12. 12. What Am I Doing To Change The World • Practical Performance Analyst - • What is PPA - Practical Performance is a community portal that I started work on in 2012. Practical Performance Analyst has grown significantly over the last couple of years with a growing readership base. Our aim is for Practical Performance Analyst to be a open platform for sharing and collaboration on standards, practices and guidelines around Systems Performance Engineering (SPE). Practical Performance Analyst has a growing list of international authors who are experts in their own domains of Performance. Practical Performance Analyst aims to be a hub for all things SPE (Systems Performance Engineering). Drop in and find out. • Accessing PPA – • Contributing & Supporting PPA – • Computer Management Group, Australia – • What is CMGA - Computer Management Group Australia is a professional body that focuses on bringing together professionals from across Australia who have interests in Systems Performance Engineering (SPE). CMG is an international organization of professionals ( and CMGA is the Australian Chapter of CMG International. Spent the last 6 months reviving CMGA and getting CMGA going again here in Australia. • Accessing CMGA – • Joining CMGA – Joining CMGA is quite easy. Hop over to the CMG website and join the group using the Meetup link on the right hand side corner. We use the meetup group to keep in touch and co-ordinate all national events.
  13. 13. What Can You Do To Help • Learning & Sharing – If you are interested in learning more about Proactive Performance Management & Systems Performance Engineering head off to Practical Performance Analyst ( • There’s tons of resources out there on all topics related to SPE. • You’ll also find access to books and tools on all aspects of SPE • Grab your daily dose of SPE news from around the world at PPA • Contributing & Helping Build the Community – If you are interested in helping building the SPE Community and contribute your knowledge from a Design, Architecture, Build, Optimization, APM, Performance Testing, Capacity Management, Modelling, etc. perspective please drop me an email at We are keen to expand out list of authors and grow our community of readers. • Networking & Lobbying – Come and join us at Computer Management Group Australia. CMG Australia is a professional organization with a focus on evolving standards, fostering innovation and most importantly advocating adoption of SPE across programs. CMG Australia has various initiatives focused on SPE across industry, academia and research. Come join us and help build appreciation for good development practices.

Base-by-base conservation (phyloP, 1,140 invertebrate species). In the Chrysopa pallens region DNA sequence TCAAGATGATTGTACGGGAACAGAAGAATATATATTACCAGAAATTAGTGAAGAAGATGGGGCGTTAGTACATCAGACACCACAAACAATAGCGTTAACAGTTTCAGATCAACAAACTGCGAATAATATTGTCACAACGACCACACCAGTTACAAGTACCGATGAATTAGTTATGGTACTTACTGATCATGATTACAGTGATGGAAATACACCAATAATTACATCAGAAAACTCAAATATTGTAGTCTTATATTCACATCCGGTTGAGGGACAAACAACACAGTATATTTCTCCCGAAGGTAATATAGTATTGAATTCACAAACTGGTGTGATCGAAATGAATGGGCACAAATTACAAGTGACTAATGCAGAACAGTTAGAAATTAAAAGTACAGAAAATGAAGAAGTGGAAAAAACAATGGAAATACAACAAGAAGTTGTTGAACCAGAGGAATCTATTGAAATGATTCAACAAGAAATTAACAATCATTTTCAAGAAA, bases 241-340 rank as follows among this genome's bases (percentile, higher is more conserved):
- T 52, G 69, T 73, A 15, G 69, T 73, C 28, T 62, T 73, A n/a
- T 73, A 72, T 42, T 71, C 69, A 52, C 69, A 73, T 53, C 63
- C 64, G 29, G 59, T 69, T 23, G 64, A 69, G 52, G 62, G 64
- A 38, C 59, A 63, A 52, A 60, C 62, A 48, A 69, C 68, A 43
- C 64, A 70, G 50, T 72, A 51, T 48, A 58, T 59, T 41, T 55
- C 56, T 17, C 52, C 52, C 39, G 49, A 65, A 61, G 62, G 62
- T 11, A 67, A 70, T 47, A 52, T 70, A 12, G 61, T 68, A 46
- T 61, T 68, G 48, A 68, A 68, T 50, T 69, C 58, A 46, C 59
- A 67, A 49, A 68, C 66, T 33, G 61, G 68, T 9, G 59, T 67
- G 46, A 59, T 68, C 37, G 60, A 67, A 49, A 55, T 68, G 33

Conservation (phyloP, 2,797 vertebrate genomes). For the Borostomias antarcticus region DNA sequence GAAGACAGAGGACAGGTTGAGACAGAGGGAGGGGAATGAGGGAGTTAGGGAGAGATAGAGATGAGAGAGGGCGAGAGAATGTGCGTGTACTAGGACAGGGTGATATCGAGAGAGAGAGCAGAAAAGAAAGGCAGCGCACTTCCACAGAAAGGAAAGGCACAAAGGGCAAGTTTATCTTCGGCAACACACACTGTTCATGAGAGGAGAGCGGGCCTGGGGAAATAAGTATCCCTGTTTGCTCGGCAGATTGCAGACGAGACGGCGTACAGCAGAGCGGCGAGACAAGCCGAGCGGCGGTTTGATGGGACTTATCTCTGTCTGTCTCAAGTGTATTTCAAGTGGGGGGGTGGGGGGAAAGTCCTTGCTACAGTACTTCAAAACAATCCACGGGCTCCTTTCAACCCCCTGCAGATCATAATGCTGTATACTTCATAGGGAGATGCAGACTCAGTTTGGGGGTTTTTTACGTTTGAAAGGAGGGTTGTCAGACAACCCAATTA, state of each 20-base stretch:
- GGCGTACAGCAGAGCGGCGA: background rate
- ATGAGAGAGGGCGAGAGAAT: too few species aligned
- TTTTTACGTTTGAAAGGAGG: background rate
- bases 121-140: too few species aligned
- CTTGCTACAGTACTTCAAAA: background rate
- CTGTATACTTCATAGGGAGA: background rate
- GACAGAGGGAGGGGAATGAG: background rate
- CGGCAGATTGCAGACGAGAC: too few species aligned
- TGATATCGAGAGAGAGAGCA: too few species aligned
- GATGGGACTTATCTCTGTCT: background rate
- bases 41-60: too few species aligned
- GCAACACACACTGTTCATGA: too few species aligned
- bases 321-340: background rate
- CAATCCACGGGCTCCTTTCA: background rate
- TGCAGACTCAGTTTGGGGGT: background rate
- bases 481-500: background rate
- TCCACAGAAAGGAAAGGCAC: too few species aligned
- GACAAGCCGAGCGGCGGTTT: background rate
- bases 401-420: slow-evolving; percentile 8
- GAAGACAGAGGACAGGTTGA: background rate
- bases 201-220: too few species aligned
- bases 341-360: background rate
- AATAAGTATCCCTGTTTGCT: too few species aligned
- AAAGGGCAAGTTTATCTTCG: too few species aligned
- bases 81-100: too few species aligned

14. 14. Thank You Practical Performance Analyst